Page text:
Inter Press Service
While recent reports of two mass killings in Syria by pro-regime forces have increased pressure on President Barack Obama to intervene more directly in support of the opposition, his administration appears determined to avoid any military involvement.
Citing the increased violence, neo-conservatives and other hawks have been pressing their case for Washington to arm opposition forces and aid Turkey and Jordan in creating and enforcing "safe zones" for civilians along their borders with Syria, at the very least.
"In addition, the U.S. and our NATO allies could strengthen sanctions on Syria by mounting a naval blockade of the Syrian coastline," according to Max Boot, a prominent neo-conservative at the Council on Foreign Relations.
"This would make it more difficult for Syria's principal supporters, Russia and Iran, to provide arms to the regime," he wrote in the Los Angeles Times, noting that airstrikes to take out the regime's key military assets — as they did in Libya — should also be considered.
For now, however, the administration, concerned about the possibility of being drawn into yet another Middle East quagmire and worried that further militarising the conflict risks destabilising Syria's neighbours, is firmly resisting such advice.
While expressing growing scepticism about efforts by U.N.-Arab League Envoy Kofi Annan to implement a ceasefire and a transition plan that would eventually remove President Bashar al-Assad from power, the administration is standing by the former U.N. secretary-general, who will meet with Secretary of State Hillary Clinton here Friday.
Citing reports of a massacre of 78 civilians in a village in central Hama province, Clinton toughened her rhetoric in an appearance with her Turkish counterpart in Istanbul. Assad, she said, has "doubled down on his brutality and duplicity".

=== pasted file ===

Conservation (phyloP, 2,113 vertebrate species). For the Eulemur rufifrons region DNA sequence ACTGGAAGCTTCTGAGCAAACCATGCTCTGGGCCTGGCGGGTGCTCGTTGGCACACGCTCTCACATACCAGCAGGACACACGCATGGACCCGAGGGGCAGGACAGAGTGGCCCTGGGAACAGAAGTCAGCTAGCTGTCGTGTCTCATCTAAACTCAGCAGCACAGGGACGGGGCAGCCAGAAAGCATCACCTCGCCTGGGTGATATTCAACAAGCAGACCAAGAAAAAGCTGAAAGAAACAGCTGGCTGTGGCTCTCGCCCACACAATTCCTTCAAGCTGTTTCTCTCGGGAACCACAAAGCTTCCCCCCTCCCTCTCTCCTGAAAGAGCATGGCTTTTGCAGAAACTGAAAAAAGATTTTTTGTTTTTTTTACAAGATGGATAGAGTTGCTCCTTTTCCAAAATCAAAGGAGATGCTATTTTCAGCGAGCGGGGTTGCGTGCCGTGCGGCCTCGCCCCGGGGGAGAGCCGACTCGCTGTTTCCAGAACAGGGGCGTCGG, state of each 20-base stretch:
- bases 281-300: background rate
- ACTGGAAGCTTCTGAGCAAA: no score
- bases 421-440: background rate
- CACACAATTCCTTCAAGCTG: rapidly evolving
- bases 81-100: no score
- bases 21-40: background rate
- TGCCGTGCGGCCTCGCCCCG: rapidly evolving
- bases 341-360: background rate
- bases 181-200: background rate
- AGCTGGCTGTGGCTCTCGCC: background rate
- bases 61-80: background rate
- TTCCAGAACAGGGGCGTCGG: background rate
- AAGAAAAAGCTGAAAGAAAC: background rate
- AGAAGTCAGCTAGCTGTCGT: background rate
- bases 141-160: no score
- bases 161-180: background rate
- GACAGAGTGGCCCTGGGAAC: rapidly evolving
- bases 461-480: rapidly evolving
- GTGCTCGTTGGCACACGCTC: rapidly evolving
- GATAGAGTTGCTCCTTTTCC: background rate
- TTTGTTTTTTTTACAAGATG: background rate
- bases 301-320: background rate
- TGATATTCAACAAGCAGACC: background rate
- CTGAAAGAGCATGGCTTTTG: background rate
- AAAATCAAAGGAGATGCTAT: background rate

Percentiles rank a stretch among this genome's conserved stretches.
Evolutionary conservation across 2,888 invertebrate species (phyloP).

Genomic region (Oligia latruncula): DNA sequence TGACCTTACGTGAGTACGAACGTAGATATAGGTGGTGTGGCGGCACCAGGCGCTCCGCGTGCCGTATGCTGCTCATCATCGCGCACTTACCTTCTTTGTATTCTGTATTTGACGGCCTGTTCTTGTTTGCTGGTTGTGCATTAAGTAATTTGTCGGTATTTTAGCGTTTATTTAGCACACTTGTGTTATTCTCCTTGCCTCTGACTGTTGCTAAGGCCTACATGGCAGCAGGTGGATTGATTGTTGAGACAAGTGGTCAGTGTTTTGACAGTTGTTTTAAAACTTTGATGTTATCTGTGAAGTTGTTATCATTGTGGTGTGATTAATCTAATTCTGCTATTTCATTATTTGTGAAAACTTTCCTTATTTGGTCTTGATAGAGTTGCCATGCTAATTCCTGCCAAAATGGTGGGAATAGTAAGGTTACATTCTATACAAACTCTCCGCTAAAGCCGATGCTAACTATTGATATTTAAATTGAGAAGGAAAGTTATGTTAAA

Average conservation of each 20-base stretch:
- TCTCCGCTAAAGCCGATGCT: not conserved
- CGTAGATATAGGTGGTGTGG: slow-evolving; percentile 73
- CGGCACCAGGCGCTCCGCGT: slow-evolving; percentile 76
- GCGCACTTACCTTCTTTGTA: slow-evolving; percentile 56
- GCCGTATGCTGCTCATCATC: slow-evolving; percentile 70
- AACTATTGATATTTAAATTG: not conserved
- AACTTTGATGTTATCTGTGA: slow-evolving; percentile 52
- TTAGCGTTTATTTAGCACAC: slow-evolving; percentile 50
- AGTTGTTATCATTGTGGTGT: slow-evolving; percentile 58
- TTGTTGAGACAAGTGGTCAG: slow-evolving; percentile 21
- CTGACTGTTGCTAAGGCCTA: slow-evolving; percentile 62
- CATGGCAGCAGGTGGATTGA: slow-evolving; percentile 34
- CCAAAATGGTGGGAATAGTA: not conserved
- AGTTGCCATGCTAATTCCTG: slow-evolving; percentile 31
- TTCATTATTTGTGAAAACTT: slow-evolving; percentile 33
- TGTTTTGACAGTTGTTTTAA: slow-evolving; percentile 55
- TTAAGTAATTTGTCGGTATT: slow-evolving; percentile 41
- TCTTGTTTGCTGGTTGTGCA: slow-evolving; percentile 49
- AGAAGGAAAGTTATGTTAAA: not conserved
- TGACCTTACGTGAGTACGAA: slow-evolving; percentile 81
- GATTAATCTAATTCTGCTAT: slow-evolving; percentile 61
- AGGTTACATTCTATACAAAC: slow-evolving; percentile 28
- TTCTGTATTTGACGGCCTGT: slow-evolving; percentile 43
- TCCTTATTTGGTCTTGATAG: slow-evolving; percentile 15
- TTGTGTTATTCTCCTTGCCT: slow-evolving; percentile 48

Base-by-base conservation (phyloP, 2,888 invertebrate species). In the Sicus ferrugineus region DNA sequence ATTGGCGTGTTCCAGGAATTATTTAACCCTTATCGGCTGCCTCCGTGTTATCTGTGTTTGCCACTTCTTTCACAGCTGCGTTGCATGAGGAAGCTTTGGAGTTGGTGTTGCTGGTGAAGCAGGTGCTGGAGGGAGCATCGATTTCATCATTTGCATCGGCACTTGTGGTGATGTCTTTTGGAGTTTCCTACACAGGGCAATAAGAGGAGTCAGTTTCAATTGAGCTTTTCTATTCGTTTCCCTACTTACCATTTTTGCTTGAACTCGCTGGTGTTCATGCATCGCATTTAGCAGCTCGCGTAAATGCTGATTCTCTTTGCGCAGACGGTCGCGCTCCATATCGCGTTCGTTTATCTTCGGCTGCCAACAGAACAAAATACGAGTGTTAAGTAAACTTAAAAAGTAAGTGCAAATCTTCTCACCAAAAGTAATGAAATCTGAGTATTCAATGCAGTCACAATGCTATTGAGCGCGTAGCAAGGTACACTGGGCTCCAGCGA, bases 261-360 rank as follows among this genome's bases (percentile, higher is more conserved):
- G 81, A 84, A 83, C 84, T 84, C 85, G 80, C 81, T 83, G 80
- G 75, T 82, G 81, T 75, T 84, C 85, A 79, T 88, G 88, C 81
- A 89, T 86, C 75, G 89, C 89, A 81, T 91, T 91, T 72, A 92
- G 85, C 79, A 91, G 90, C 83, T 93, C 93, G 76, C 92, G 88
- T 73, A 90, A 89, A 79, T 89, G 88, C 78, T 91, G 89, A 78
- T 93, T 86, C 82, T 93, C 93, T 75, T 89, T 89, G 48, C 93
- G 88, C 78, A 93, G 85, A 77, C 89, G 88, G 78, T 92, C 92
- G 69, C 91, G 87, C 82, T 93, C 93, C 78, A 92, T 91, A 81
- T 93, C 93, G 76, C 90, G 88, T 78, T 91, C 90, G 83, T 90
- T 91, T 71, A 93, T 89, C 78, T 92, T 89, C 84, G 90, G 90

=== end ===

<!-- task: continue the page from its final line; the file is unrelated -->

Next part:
"Syria will not, cannot, be peaceful, stable or certainly democratic until Assad goes," she declared, stressing that Washington intends to intensify economic and diplomatic sanctions against the regime and encourage other governments to do so as part of a coordinated effort to persuade Assad's supporters in the military and the business community to abandon him.
Annan himself also suggested that more pressure should be brought to bear on Assad in remarks to the U.N. General Assembly Thursday. Conceding that his five-week-old ceasefire plan was "not being implemented", he said it was time to consider "what other options exist to end the violence".
"The violence is getting worse," he said. "…(T)he country is becoming more polarised and more radicalised. And Syria's immediate neighbours are increasingly worried about the threat of spillover."
According to the well-connected Washington Postcolumnist David Ignatius, Annan hopes to gain the U.N. Security Council's approval for the creation of a "contact group" composed of the Council's five permanent members, a representative of the Arab League, Turkey, and Iran to draft a detailed transition plan that, among other things, would provide Assad with safe exile in either Russia or Iran, new presidential and parliamentary elections, and reform of the country's security forces.
Involving both Russia and Iran — both of which have, to a limited extent, distanced themselves from Assad, particularly in light of the latest reports of regime-backed mayhem — in this process could reassure them that their interests will be protected in a post-Assad regime.